animal

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animal

noun animans, beast, beast of burden, beast of the field, brute, brute creation, created being, creature, pet, wild being
Associated concepts: animals of a base nature, domestic annmals, wild animal
Foreign phrases: Animalia fera, si facta sint mansueta et ex consuetudine eunt et redeunt, volant et revolant, ut cervi, cygni, etc., eo usque nostra sunt, et ita intelligunnur quamdium habuerunt animum revertendi.Wild aniials, if they are tamed, and are accustomed to leave and return, fly away and fly back, as stags, swans, etc., are connidered to belong to us so long as they have the intention of returning to us.

ANIMAL, property. A name given to every animated being endowed with the power of voluntary motion. In law, it signifies all animals except those of the him, in species.
     2. Animals are distinguished into such as are domitae, and such as are ferae naturae.
     3. It is laid down, that in tame or domestic animals, such as horse, swine, sheep, poultry, and the like, a man may have an absolute property, because they continue perpetually in his possession and occupation, and will not stray from his house and person unless by accident or fraudulent enticement, in either of which cases the owner does not lose his property. 2 Bl. Com. 390; 2 Mod. 319. 1.
     4. But in animals ferae naturae, a man can have no absolute property; they belong to him only while they continue in his keeping or actual possession; for if at any they regain their natural liberty, his property instantly ceases, unless they have animum revertendi, which is only to be known by their usual habit of returning. 2 Bl. Com. 396; 3 Binn. 546; Bro. Ab. Propertie, 37; Com. Dig. Biens, F; 7 Co. 17 b; 1 Ch. Pr. 87; Inst. 2, 1, 15. See also 3 Caines' Rep. 175; Coop. Justin. 457, 458; 7 Johns. Rep. 16; Bro. Ab. Detinue, 44.
     5. The owner of a mischievous animal, known to him to be so, is responsible, when he permits him to go at large, for the damages he may do. 2 Esp. Cas. 482; 4 Campb. 198; 1 Starkie's Cas. 285; 1 Holt, 617; 2 Str.1264; Lord Raym. 110; B. N. P. 77; 1 B. & A. 620; 2 C. M.& R. 496; 5 C.& P. 1; S. C. 24 E. C. L. R. 187. This principle agrees with the civil law. Domat, Lois Civ. liv. 2, t. 8, s. 2. And any person may justify the killing of such ferocious animals. 9 Johns. 233; 10. Johns. 365; 13 Johns. 312. The owner, of such an animal may be indicted for a common nuisance. 1 Russ. Ch. Cr. Law, 643; Burn's Just., Nuisance, 1.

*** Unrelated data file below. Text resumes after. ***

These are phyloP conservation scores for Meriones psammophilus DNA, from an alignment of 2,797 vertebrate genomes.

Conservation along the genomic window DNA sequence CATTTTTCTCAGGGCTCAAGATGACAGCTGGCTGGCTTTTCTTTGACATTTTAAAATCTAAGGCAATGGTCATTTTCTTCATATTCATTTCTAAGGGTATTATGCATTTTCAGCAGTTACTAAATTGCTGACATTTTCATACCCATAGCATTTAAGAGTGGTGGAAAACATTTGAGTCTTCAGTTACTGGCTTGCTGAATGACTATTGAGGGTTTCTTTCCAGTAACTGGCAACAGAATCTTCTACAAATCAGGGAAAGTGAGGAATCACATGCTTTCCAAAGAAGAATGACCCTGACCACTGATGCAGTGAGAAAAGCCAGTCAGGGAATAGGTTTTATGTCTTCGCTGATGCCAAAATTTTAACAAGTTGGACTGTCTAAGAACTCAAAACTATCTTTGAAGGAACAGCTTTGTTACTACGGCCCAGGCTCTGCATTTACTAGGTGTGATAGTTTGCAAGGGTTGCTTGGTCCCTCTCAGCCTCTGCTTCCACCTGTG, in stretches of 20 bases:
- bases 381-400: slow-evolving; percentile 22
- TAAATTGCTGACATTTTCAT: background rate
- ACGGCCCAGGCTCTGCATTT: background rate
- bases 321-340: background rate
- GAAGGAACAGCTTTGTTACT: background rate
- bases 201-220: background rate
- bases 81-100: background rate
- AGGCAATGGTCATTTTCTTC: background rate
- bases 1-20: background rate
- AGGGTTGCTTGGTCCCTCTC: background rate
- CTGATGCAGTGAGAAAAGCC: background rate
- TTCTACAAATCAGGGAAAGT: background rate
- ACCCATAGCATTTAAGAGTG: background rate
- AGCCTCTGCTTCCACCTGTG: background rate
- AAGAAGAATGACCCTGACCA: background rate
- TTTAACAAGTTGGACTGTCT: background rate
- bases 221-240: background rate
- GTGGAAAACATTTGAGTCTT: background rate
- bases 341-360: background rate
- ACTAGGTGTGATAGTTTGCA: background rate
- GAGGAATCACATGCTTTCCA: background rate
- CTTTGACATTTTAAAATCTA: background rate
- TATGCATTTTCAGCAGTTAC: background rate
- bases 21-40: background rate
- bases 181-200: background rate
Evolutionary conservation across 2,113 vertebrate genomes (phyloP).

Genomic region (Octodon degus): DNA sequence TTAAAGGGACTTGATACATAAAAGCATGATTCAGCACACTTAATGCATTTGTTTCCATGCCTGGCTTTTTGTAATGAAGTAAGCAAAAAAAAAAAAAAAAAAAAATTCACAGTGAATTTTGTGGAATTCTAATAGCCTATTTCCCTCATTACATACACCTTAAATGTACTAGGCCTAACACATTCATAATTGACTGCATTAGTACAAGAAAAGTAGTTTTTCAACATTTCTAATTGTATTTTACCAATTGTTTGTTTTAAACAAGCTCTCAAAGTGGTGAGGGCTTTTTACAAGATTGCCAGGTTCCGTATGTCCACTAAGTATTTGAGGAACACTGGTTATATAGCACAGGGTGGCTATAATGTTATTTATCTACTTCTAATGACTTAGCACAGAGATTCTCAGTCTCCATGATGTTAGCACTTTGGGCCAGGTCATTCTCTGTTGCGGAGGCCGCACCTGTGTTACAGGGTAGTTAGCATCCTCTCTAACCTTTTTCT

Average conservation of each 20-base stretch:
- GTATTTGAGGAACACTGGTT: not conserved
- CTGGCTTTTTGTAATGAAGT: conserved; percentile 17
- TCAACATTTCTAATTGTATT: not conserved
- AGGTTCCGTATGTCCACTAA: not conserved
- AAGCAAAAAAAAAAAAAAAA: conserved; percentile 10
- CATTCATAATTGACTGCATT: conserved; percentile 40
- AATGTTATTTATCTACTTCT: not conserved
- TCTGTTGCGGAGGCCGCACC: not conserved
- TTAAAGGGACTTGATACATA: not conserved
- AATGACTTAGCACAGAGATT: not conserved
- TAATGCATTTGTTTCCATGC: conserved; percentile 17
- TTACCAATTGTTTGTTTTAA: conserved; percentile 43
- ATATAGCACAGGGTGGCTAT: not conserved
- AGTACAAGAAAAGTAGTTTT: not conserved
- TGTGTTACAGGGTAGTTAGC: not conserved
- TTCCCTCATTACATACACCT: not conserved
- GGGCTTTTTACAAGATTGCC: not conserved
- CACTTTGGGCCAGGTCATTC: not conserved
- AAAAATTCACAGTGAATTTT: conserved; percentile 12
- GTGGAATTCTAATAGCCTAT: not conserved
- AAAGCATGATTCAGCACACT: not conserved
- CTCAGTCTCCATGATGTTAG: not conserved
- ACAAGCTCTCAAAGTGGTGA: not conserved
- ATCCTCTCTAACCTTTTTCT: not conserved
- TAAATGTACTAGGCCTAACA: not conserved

6. In Louisiana, the owner of an animal is answerable for the damage he may cause; but if the animal be lost, or has strayed more than a day, he may discharge himself from this responsibility, by abandoning him to the person who has sustained the injury; except where the master turns loose a dangerous or noxious animal; for then he must pay all the harm done, without being allowed to make the abandonment. Civ. Code, art. 2301. See Bouv. Inst. Index, h.t.

References in periodicals archive ?
For example, for a long time scientists assumed that lizards and other cold-blooded animals have no ability to alter their body temperature because when observed in constant conditions in a laboratory environment the lizard's temperature would eventually match that of its surroundings.
Think before you buylReptiles are cold-blooded animals and rely on their surroundings to maintain their body temperature.
Carting some of his creatures, Sheldon twice has educated students at Castaic Middle School about cold-blooded animals and their methods of reproducing, eating and surviving.
Absorbs heat from the sunlight, an important function for cold-blooded animals.
They act coolly; true in more than one way, as they are cold-blooded animals.
Although Aeromonas species were recognized in 1891 as colonizers and pathogens of cold-blooded animals, especially fish [2], they were not identified as human pathogens until 1968 [3].
We know now that even cold-blooded animals get fevers.
And the researchers suggest that other cold-blooded animals, like other kinds of reptiles and amphibians, could see similar changes in slightly warmer temperatures.
Summary: TEHRAN (FNA)- Scientists have known for nearly a century that cold-blooded animals, such as worms, flies and fish all live longer in cold environments, but have not known exactly why.
The creatures were presumed to be cold-blooded because modern cold-blooded animals show these same lines.
Like other cold-blooded animals, fish typically respond to increasing water temperatures by increasing growth rates, but as temperatures rise beyond physiological limits, they can cause stress and, eventually, death.
Generally, cold-blooded animals respond to warming conditions by boosting growth rates as temperatures rise, said marine ecologist Ron Thresher of Australia's state-backed research body the CSIRO.